The Protective Role of Gay–Straight Alliances for Lesbian, Gay, Bisexual, and Questioning Students: A Prospective Analysis


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Abstract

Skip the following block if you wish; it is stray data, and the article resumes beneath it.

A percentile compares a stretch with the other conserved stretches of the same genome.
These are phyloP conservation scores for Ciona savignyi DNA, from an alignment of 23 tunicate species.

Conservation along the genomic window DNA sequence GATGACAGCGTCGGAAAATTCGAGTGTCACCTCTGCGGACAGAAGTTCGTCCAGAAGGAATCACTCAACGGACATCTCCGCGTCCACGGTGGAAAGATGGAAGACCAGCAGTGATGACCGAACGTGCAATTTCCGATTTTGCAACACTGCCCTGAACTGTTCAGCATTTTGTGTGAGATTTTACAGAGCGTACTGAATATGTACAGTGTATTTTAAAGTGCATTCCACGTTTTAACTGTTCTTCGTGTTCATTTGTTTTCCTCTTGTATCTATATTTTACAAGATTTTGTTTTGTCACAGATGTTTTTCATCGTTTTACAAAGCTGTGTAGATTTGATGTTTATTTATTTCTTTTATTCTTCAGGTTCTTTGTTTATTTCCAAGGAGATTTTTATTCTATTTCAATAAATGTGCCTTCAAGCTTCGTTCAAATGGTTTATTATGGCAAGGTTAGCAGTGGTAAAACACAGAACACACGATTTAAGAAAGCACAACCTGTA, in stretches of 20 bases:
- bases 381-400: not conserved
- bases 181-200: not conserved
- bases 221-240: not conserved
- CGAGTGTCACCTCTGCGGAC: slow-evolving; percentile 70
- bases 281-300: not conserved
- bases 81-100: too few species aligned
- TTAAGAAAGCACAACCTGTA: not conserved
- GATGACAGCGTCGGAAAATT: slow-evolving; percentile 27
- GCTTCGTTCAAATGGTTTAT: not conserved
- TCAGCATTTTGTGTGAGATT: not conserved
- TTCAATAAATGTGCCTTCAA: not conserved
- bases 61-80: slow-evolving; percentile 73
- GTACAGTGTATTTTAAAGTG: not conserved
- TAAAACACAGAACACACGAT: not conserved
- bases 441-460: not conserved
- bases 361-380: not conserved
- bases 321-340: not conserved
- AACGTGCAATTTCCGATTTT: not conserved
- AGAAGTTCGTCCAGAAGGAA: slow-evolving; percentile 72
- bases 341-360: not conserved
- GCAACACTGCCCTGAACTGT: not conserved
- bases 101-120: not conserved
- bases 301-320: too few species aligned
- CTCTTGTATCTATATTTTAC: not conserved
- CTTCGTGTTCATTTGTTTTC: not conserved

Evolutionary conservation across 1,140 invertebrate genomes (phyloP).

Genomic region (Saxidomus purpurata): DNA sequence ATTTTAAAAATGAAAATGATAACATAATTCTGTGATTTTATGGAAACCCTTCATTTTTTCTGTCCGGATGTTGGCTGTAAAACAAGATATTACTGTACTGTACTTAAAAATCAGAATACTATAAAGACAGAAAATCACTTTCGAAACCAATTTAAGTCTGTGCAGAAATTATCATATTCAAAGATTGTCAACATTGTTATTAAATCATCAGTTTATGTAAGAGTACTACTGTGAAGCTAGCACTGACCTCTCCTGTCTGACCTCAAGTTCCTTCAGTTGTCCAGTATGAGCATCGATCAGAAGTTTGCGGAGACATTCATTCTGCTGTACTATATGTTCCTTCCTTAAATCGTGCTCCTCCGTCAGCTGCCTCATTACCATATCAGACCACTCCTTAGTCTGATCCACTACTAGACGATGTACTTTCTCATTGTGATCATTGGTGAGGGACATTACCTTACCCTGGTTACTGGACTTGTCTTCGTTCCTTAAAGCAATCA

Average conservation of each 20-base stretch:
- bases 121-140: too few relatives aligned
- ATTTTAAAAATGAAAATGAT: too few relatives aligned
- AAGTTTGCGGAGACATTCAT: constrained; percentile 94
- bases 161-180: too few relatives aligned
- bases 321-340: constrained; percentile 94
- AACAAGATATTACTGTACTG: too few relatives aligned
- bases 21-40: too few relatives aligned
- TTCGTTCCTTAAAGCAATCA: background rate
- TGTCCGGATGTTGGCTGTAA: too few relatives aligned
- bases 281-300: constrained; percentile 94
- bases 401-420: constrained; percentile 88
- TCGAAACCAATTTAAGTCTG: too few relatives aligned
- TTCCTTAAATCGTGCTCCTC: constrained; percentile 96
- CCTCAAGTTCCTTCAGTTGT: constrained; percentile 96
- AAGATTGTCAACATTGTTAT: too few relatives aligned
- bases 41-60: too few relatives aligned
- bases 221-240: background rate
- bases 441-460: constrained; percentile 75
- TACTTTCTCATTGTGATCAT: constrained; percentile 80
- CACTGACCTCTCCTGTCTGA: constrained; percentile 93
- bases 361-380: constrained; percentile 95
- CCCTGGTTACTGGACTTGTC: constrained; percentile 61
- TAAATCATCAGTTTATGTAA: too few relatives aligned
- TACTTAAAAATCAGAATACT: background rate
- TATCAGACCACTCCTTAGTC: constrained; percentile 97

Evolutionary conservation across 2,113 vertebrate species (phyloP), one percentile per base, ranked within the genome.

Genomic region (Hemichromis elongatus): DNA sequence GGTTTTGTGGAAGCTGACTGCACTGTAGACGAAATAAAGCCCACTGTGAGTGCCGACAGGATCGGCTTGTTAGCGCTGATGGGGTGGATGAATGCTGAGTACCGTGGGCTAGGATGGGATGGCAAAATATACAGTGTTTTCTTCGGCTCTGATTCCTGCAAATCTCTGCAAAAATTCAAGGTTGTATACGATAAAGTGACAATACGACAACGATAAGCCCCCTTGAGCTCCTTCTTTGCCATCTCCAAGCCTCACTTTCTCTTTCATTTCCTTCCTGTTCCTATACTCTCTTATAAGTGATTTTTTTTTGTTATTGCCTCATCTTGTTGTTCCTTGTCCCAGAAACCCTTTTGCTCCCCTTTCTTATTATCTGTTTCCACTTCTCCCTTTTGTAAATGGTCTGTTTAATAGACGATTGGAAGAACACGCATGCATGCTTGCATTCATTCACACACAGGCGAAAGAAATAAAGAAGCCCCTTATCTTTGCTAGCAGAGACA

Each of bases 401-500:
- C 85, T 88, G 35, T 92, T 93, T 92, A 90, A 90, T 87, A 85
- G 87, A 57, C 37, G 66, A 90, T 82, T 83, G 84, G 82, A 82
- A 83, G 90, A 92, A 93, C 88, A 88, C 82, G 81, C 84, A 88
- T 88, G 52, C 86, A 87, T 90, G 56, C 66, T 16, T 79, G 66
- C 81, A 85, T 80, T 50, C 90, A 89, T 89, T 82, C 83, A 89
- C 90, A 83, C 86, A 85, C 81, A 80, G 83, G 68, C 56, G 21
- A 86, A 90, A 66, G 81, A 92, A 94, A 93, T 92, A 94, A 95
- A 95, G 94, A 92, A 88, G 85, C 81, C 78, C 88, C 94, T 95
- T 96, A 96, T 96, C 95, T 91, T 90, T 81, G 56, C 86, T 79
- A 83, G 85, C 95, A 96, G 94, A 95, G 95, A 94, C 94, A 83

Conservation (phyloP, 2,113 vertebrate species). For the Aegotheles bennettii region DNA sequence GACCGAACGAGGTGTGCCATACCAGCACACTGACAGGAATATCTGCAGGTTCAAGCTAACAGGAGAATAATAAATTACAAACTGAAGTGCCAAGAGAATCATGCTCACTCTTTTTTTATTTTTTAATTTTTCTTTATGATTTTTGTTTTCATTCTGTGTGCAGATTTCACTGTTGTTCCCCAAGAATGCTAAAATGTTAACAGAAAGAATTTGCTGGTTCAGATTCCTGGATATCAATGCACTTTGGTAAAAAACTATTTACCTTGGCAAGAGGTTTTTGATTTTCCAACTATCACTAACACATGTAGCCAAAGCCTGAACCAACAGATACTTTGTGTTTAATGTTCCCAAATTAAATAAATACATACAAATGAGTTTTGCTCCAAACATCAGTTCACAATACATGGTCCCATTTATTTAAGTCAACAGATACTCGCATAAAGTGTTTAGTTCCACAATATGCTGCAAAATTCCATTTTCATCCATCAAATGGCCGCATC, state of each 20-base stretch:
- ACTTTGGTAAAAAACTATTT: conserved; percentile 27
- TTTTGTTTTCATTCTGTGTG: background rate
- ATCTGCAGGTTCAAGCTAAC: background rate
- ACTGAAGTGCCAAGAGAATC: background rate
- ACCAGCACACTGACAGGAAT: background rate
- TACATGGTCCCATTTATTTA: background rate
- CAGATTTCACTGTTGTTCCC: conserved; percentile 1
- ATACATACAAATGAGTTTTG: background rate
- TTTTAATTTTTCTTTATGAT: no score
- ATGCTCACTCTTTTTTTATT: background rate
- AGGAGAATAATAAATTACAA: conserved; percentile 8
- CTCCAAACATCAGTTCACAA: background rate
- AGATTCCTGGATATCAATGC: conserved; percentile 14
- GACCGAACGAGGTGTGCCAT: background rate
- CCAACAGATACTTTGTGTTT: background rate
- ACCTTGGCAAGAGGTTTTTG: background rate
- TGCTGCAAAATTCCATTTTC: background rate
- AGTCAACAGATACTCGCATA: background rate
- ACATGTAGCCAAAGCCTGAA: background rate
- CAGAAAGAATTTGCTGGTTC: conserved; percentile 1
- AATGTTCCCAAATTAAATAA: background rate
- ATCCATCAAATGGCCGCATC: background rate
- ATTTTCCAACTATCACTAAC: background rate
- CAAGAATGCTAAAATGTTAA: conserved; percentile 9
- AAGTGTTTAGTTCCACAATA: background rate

Prior studies show a strong association between gay–straight alliances (GSAs) and the well-being and safety of sexual minority students at school. However, nearly all existing literature has relied on cross-sectional data. Using data from the first 2 panels of a multisite longitudinal study on risk and protective factors for suicide among lesbian, gay, bisexual, and questioning (LGBQ) youth in 3 U.S. cities, we examined the influence of presence of and participation in a GSA on perceptions of safety at school, homophobic bullying experiences, and psychosocial adjustment (depression and self-esteem) in 327 LGBQ students across 2 school years. LGBQ students who had GSAs in their schools or were members of GSAs in the prior year showed no differences in psychological adjustment, but they reported perceptions of more school safety and less homophobic bullying in the following school year. Further, changes in GSA presence (gaining a GSA) and changes in participation (from nonparticipation to participation) were independently associated with stronger perceived safety in the subsequent school year. This study provides the first prospective evidence of the lasting positive role of GSAs for high school students, and documents that changes in GSA presence and participation are associated with safety at school. Education policy and practice implications are discussed.

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